Look inside the 'Pumpkin Capital of the World'

MORTON, Ill. (WLS) -- A few hours' drive from Chicago sits Morton, Ill., which locals refer to as the "Pumpkin Capital of the World."

"We hold hard to that claim," said Jim Ackerman, the ag manager for Nestle Libby's which cans pumpkin in Morton by the truckload.

"Most tons... most acres," Ackerman added, listing off the central Illinois village's credentials as we stood in a 115-acre field filled with one crop: pumpkins.

The U.S. Department of Agriculture supports those claims--at the state level, at least.

Regardless, it's clear this fall favorite reigns supreme in Morton. Orange dots rise and fall in neat rows for hundreds of yards, as if forming a pumpkin ocean.

Morton is this pumpkin nexus, according to Ackerman, because of the area's soil (a variety of soils in the area allow both early and late-start planting) and because of its sunlight exposure.

"Step outside, you'll smell pumpkins," quipped Shayla Rippey, who grew up in Morton.

The downtown store where she works, and several other businesses, have pumpkin decorations in the windows.

Pin it on agriculture, pin it on local lore, Libby's has made Morton home for nearly a century, canning "100% pure pumpkin" there. The distinct, sweet ingredient finds its way into all kinds of dishes, perhaps most notably pumpkin pie; Ackerman surmised 50,000 pies would come from the crop harvested in the one field we visited just outside town.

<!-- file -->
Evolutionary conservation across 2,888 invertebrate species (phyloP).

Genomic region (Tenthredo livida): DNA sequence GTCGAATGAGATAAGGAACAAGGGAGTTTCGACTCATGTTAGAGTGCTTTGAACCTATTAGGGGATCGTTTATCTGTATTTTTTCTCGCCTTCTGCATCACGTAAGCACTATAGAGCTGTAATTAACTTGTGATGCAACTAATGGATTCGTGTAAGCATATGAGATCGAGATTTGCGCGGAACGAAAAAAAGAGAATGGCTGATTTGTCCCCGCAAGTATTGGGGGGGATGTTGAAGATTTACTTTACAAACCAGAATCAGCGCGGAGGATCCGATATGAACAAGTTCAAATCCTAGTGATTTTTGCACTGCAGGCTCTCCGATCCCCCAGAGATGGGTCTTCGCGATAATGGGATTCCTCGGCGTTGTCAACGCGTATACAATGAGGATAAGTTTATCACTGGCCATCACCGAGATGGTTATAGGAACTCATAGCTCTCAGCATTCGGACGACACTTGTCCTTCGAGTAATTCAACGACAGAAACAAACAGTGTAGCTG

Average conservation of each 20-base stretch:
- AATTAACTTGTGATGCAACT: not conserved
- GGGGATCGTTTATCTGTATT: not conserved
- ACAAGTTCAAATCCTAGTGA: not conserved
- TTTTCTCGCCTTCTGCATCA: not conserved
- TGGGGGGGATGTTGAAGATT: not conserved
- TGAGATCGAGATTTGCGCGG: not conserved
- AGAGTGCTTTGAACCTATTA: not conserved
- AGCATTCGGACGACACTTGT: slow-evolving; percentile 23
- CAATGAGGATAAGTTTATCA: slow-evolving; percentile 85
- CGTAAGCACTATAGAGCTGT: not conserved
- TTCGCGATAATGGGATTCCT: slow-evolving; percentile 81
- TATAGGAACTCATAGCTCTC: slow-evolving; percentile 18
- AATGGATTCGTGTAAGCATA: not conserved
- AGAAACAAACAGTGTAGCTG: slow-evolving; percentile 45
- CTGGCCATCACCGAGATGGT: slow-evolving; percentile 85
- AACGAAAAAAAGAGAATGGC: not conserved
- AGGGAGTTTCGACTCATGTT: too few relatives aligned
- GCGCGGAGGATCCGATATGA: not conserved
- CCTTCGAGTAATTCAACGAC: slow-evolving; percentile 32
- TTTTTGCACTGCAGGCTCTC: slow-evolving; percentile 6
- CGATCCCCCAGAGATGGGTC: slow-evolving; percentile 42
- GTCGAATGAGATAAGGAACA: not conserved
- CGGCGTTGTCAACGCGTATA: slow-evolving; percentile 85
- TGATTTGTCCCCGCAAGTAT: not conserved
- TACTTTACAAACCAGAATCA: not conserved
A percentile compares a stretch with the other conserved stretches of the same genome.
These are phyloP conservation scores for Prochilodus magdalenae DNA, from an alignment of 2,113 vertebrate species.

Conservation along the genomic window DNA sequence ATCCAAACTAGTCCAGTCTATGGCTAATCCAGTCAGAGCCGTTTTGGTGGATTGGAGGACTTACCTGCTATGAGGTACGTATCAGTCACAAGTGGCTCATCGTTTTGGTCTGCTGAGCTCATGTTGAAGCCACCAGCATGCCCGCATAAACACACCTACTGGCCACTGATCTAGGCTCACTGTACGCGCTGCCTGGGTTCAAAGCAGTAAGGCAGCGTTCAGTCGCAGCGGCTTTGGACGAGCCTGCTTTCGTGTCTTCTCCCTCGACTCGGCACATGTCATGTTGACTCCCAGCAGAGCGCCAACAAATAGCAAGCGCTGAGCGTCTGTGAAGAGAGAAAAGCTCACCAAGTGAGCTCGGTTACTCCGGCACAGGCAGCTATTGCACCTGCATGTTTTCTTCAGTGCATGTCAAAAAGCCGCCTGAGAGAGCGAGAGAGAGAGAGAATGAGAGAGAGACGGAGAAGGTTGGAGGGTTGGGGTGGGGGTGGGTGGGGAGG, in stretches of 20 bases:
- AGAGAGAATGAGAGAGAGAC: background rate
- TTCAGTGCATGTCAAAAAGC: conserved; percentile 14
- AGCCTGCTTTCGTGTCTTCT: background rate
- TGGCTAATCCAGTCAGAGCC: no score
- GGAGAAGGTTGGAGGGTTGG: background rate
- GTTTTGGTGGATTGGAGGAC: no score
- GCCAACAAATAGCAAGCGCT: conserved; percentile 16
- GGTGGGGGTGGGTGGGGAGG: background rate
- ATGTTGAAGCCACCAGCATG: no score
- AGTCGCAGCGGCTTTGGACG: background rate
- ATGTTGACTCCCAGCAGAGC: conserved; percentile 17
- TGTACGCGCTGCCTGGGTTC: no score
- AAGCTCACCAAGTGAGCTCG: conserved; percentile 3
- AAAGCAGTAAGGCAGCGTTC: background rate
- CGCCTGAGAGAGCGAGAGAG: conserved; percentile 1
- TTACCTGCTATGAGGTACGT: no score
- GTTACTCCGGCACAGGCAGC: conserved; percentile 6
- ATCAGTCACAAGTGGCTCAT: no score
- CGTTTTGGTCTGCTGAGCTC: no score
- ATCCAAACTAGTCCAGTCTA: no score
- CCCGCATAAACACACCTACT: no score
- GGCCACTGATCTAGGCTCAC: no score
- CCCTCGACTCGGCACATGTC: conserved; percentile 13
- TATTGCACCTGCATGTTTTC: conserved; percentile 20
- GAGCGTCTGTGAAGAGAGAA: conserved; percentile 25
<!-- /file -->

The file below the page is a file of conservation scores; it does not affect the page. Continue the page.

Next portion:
"If you're really hungry, come on down," he said.

Fortuantely, Libby's brings the pumpkin to you; but it's not a simple process. To clear just one field, a pair of tractors ride side-by-side. One sucked pumpkins up a conveyor belt, shooting them through the air into a massive bucket hitched to the second tractor. Multiple tractor teams ran up and down the pumpkin rows, leaving only vines behind. Then those dump carts emptied into semi-trailor trucks, which zipped back and forth between field and factory all day.

Back in Morton, the truckloads were emptied onto a massive conveyor belt taking pumpkins under a shower and into the factory.

Ackerman said inside the pumpkins are heated, further cleaned, pureed and canned.

Once cooked and sealed, the cans chug along the assembly line to the labeling station. Once "Libby's" is affixed to the can, that pumpkin is ready to go!
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